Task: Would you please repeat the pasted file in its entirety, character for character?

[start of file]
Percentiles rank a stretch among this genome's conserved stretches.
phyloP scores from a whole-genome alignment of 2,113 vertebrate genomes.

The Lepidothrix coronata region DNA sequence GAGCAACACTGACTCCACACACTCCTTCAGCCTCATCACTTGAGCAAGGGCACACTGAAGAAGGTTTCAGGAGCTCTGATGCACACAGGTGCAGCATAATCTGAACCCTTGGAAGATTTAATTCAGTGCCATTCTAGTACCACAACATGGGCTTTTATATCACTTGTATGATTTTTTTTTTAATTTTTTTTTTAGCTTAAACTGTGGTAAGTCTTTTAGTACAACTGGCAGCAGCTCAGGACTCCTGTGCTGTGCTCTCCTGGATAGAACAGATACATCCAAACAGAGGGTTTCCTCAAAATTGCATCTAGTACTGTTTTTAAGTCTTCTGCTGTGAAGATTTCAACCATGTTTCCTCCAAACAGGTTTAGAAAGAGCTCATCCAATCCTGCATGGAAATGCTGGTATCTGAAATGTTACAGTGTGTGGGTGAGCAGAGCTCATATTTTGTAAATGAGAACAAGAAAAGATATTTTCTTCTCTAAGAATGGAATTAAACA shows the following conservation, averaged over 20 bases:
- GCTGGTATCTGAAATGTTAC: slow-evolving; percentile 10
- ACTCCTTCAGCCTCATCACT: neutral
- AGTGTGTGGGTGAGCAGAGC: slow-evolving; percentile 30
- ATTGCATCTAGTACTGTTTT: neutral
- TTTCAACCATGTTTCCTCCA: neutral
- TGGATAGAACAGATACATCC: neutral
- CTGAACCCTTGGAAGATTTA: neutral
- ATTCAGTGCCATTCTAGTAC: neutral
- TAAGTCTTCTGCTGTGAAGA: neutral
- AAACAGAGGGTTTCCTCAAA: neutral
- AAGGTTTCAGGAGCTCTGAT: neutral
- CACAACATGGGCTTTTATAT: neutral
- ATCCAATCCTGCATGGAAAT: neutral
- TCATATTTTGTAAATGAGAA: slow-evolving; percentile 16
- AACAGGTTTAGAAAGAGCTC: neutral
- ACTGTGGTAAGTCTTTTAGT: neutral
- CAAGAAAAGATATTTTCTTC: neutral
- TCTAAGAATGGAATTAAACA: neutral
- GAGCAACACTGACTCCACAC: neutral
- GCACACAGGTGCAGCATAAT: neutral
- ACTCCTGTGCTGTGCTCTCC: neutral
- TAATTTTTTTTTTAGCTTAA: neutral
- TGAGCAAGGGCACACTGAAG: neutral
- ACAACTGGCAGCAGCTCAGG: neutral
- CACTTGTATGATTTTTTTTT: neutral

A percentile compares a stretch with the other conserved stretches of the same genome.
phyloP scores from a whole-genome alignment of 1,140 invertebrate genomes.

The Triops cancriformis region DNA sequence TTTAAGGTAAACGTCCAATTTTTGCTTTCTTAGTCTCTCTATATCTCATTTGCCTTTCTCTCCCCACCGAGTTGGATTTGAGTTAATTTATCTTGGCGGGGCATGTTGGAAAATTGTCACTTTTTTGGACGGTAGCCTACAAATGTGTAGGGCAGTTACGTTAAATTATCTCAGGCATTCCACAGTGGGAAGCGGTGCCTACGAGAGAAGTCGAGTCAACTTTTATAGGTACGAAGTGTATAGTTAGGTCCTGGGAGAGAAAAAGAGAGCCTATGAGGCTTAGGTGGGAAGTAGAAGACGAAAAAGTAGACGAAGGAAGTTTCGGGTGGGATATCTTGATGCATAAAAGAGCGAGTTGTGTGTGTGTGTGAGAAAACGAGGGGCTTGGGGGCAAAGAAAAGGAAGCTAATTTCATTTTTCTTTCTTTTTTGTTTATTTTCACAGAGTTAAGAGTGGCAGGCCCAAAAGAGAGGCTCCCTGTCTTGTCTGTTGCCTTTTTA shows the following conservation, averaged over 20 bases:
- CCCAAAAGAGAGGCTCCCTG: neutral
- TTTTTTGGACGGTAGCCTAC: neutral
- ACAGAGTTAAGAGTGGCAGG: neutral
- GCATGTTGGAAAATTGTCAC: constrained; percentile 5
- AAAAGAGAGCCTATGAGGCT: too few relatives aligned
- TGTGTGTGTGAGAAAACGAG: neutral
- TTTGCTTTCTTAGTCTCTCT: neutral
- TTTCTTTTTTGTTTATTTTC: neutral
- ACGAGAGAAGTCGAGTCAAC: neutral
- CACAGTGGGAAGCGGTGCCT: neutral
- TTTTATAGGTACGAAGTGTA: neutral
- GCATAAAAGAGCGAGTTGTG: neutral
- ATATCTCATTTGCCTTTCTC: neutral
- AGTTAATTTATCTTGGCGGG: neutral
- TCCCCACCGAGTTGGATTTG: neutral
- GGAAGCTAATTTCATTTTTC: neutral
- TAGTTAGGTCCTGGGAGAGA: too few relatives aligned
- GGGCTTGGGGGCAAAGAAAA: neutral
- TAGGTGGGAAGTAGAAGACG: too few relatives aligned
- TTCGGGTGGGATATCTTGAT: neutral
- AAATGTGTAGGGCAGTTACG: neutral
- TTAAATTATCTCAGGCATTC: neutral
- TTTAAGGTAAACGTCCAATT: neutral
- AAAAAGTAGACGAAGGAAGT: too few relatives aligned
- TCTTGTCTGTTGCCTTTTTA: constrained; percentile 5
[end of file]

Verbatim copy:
Percentiles rank a stretch among this genome's conserved stretches.
phyloP scores from a whole-genome alignment of 2,113 vertebrate genomes.

The Lepidothrix coronata region DNA sequence GAGCAACACTGACTCCACACACTCCTTCAGCCTCATCACTTGAGCAAGGGCACACTGAAGAAGGTTTCAGGAGCTCTGATGCACACAGGTGCAGCATAATCTGAACCCTTGGAAGATTTAATTCAGTGCCATTCTAGTACCACAACATGGGCTTTTATATCACTTGTATGATTTTTTTTTTAATTTTTTTTTTAGCTTAAACTGTGGTAAGTCTTTTAGTACAACTGGCAGCAGCTCAGGACTCCTGTGCTGTGCTCTCCTGGATAGAACAGATACATCCAAACAGAGGGTTTCCTCAAAATTGCATCTAGTACTGTTTTTAAGTCTTCTGCTGTGAAGATTTCAACCATGTTTCCTCCAAACAGGTTTAGAAAGAGCTCATCCAATCCTGCATGGAAATGCTGGTATCTGAAATGTTACAGTGTGTGGGTGAGCAGAGCTCATATTTTGTAAATGAGAACAAGAAAAGATATTTTCTTCTCTAAGAATGGAATTAAACA shows the following conservation, averaged over 20 bases:
- GCTGGTATCTGAAATGTTAC: slow-evolving; percentile 10
- ACTCCTTCAGCCTCATCACT: neutral
- AGTGTGTGGGTGAGCAGAGC: slow-evolving; percentile 30
- ATTGCATCTAGTACTGTTTT: neutral
- TTTCAACCATGTTTCCTCCA: neutral
- TGGATAGAACAGATACATCC: neutral
- CTGAACCCTTGGAAGATTTA: neutral
- ATTCAGTGCCATTCTAGTAC: neutral
- TAAGTCTTCTGCTGTGAAGA: neutral
- AAACAGAGGGTTTCCTCAAA: neutral
- AAGGTTTCAGGAGCTCTGAT: neutral
- CACAACATGGGCTTTTATAT: neutral
- ATCCAATCCTGCATGGAAAT: neutral
- TCATATTTTGTAAATGAGAA: slow-evolving; percentile 16
- AACAGGTTTAGAAAGAGCTC: neutral
- ACTGTGGTAAGTCTTTTAGT: neutral
- CAAGAAAAGATATTTTCTTC: neutral
- TCTAAGAATGGAATTAAACA: neutral
- GAGCAACACTGACTCCACAC: neutral
- GCACACAGGTGCAGCATAAT: neutral
- ACTCCTGTGCTGTGCTCTCC: neutral
- TAATTTTTTTTTTAGCTTAA: neutral
- TGAGCAAGGGCACACTGAAG: neutral
- ACAACTGGCAGCAGCTCAGG: neutral
- CACTTGTATGATTTTTTTTT: neutral

A percentile compares a stretch with the other conserved stretches of the same genome.
phyloP scores from a whole-genome alignment of 1,140 invertebrate genomes.

The Triops cancriformis region DNA sequence TTTAAGGTAAACGTCCAATTTTTGCTTTCTTAGTCTCTCTATATCTCATTTGCCTTTCTCTCCCCACCGAGTTGGATTTGAGTTAATTTATCTTGGCGGGGCATGTTGGAAAATTGTCACTTTTTTGGACGGTAGCCTACAAATGTGTAGGGCAGTTACGTTAAATTATCTCAGGCATTCCACAGTGGGAAGCGGTGCCTACGAGAGAAGTCGAGTCAACTTTTATAGGTACGAAGTGTATAGTTAGGTCCTGGGAGAGAAAAAGAGAGCCTATGAGGCTTAGGTGGGAAGTAGAAGACGAAAAAGTAGACGAAGGAAGTTTCGGGTGGGATATCTTGATGCATAAAAGAGCGAGTTGTGTGTGTGTGTGAGAAAACGAGGGGCTTGGGGGCAAAGAAAAGGAAGCTAATTTCATTTTTCTTTCTTTTTTGTTTATTTTCACAGAGTTAAGAGTGGCAGGCCCAAAAGAGAGGCTCCCTGTCTTGTCTGTTGCCTTTTTA shows the following conservation, averaged over 20 bases:
- CCCAAAAGAGAGGCTCCCTG: neutral
- TTTTTTGGACGGTAGCCTAC: neutral
- ACAGAGTTAAGAGTGGCAGG: neutral
- GCATGTTGGAAAATTGTCAC: constrained; percentile 5
- AAAAGAGAGCCTATGAGGCT: too few relatives aligned
- TGTGTGTGTGAGAAAACGAG: neutral
- TTTGCTTTCTTAGTCTCTCT: neutral
- TTTCTTTTTTGTTTATTTTC: neutral
- ACGAGAGAAGTCGAGTCAAC: neutral
- CACAGTGGGAAGCGGTGCCT: neutral
- TTTTATAGGTACGAAGTGTA: neutral
- GCATAAAAGAGCGAGTTGTG: neutral
- ATATCTCATTTGCCTTTCTC: neutral
- AGTTAATTTATCTTGGCGGG: neutral
- TCCCCACCGAGTTGGATTTG: neutral
- GGAAGCTAATTTCATTTTTC: neutral
- TAGTTAGGTCCTGGGAGAGA: too few relatives aligned
- GGGCTTGGGGGCAAAGAAAA: neutral
- TAGGTGGGAAGTAGAAGACG: too few relatives aligned
- TTCGGGTGGGATATCTTGAT: neutral
- AAATGTGTAGGGCAGTTACG: neutral
- TTAAATTATCTCAGGCATTC: neutral
- TTTAAGGTAAACGTCCAATT: neutral
- AAAAAGTAGACGAAGGAAGT: too few relatives aligned
- TCTTGTCTGTTGCCTTTTTA: constrained; percentile 5